A Guide to the 7 C’s of Communication

Indeed Editorial Team

Updated 29 September 2022

The Indeed Editorial Team comprises a diverse and talented team of writers, researchers and subject matter experts equipped with Indeed's data and insights to deliver useful tips to help guide your career journey.

Communication is the sharing of information, thoughts or ideas between one individual or group to another. Communication becomes effective only when the message delivered is received and understood in the same manner as was intended by the speaker. Communicating clearly and effectively will undoubtedly boost productivity and build strong relationships. The seven C's of communication are a checklist that can be used to ensure your message's proper and effective delivery. In this article, we explore the seven C's of communication in detail and understand how you can improve your communication skill by adhering to them.

Related: Communication skills: definitions and examples

What Is The Relevance Of 7 C's Of Communication In he Workplace?

The seven C's of communication is a list of strategies and principles that help you develop good communication skills. When you adhere to these principles, it ensures that the person you are communicating with can clearly understand what you are trying to say. Applying the seven C's of communication consistently, whether in verbal or written communication, will make you effective as an employee or professional.

Irrespective of the industry you belong to, you will need to communicate with others to work on projects, complete sales, negotiate with vendors or win clients. Understanding the various aspects of communication can help you become more efficient and productive in your workplace. When it comes to problem-solving, analysis of situations, negotiations and building customer relations, effective communication is vital. In a nutshell, effective communication in an organisation is essential for the following reasons:

  • Problem-solving

  • Breaking down barriers

  • Increasing productivity

  • Resolving differences

  • Building relationships

  • Motivating colleagues and employees

  • Bringing about positive changes

Related: Four types of communication with tips

The 7 C's of communication

Following the seven C's of communication can make your business communication more effective and professional. It applies to all types of communication, whether verbal, written, visual or non-verbal. Here are the seven C's of communication:


Brief, well-worded messages will have a more significant impact on the listeners and save time. It is advisable to use the minimum words possible to get your point across. Excessive details can make your audience unable to retain and recall, especially if the subject matter is new to them. This is particularly important when writing project proposals, memos or research reports. When a message is concise, it is more appealing and understandable to the audience. Keep the following points in mind when delivering concise communication:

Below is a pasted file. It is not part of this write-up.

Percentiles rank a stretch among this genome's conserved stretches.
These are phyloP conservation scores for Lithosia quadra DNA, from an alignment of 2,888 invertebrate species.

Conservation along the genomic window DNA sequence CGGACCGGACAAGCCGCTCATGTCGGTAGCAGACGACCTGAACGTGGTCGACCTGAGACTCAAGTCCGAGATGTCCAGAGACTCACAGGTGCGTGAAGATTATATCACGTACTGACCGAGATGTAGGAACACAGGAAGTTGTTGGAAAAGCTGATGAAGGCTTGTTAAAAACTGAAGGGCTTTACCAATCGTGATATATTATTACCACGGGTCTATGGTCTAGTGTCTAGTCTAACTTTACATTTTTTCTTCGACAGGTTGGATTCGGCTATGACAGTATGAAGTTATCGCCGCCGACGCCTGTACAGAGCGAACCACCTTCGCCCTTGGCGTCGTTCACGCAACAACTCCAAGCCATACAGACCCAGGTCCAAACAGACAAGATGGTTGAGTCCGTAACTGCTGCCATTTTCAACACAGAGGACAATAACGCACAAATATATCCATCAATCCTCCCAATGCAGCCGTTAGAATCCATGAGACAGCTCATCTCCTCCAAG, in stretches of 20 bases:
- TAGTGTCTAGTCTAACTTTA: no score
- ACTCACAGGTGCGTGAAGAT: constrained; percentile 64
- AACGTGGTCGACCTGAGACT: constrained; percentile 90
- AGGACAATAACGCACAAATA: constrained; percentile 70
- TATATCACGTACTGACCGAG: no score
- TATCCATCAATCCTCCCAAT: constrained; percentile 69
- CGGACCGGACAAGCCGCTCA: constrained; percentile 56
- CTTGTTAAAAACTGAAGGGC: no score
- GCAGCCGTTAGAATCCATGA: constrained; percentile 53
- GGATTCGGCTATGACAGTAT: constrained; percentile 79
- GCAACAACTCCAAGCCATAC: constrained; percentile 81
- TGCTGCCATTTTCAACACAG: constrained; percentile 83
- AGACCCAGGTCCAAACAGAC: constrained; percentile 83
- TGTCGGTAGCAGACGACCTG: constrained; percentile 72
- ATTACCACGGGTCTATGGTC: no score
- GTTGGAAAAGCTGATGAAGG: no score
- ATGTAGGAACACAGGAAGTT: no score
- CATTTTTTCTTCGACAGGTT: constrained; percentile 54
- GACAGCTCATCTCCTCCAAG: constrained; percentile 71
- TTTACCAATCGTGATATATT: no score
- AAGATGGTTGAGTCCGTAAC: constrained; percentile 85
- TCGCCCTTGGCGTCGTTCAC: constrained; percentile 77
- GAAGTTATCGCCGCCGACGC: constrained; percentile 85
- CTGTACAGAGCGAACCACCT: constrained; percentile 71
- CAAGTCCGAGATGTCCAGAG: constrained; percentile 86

• Ensure that the matter of the subject is communicated effectively by highlighting the key points.

  • Eliminate anything that is not necessary for the main points of the subject matter.

  • Avoid repetitive sentences or points.

  • Remove unnecessary phrases and filler words like 'actually' or 'you know.'

  • Assume that the topic is new to the listeners.

Being concise will make your key message more effective and memorable.


Communication is only complete when the receiver is provided with complete information or facts that allow them to respond, react or evaluate properly. Supply your audience with all the specifics they need to make an informed decision or take action.

In legal, educational or business domains, where the subject matter is complicated and uses technical terminology, there is a higher risk of being misunderstood. In these cases, it is better to be complete than concise. Omitting any details may change your listener's comprehension of the issue. Moreover, it saves cost as no critical information is missing. This avoids the occurrence of any additional charges incurred in conveying an extra message.

When you are unsure whether to include specific information, consider if not knowing that particular detail would affect or change your understanding of the issue. The best way to ensure that your message is complete is to get some volunteers to listen to your presentation beforehand and then quiz them to determine if they are aware of the crucial details. You can tweak your message to make it more complete based on their response.

Related: How To Improve Communication Skills


For good communication, a message should follow a logical structure. All of your ideas should be well connected and relevant to the critical point. This is known as coherence. Organising your message logically from introductory statements to the conclusion will ensure that the message is coherent. When the ideas in your message flow neatly from one end to another in a proper sequence, the overall message becomes easier to follow and recall.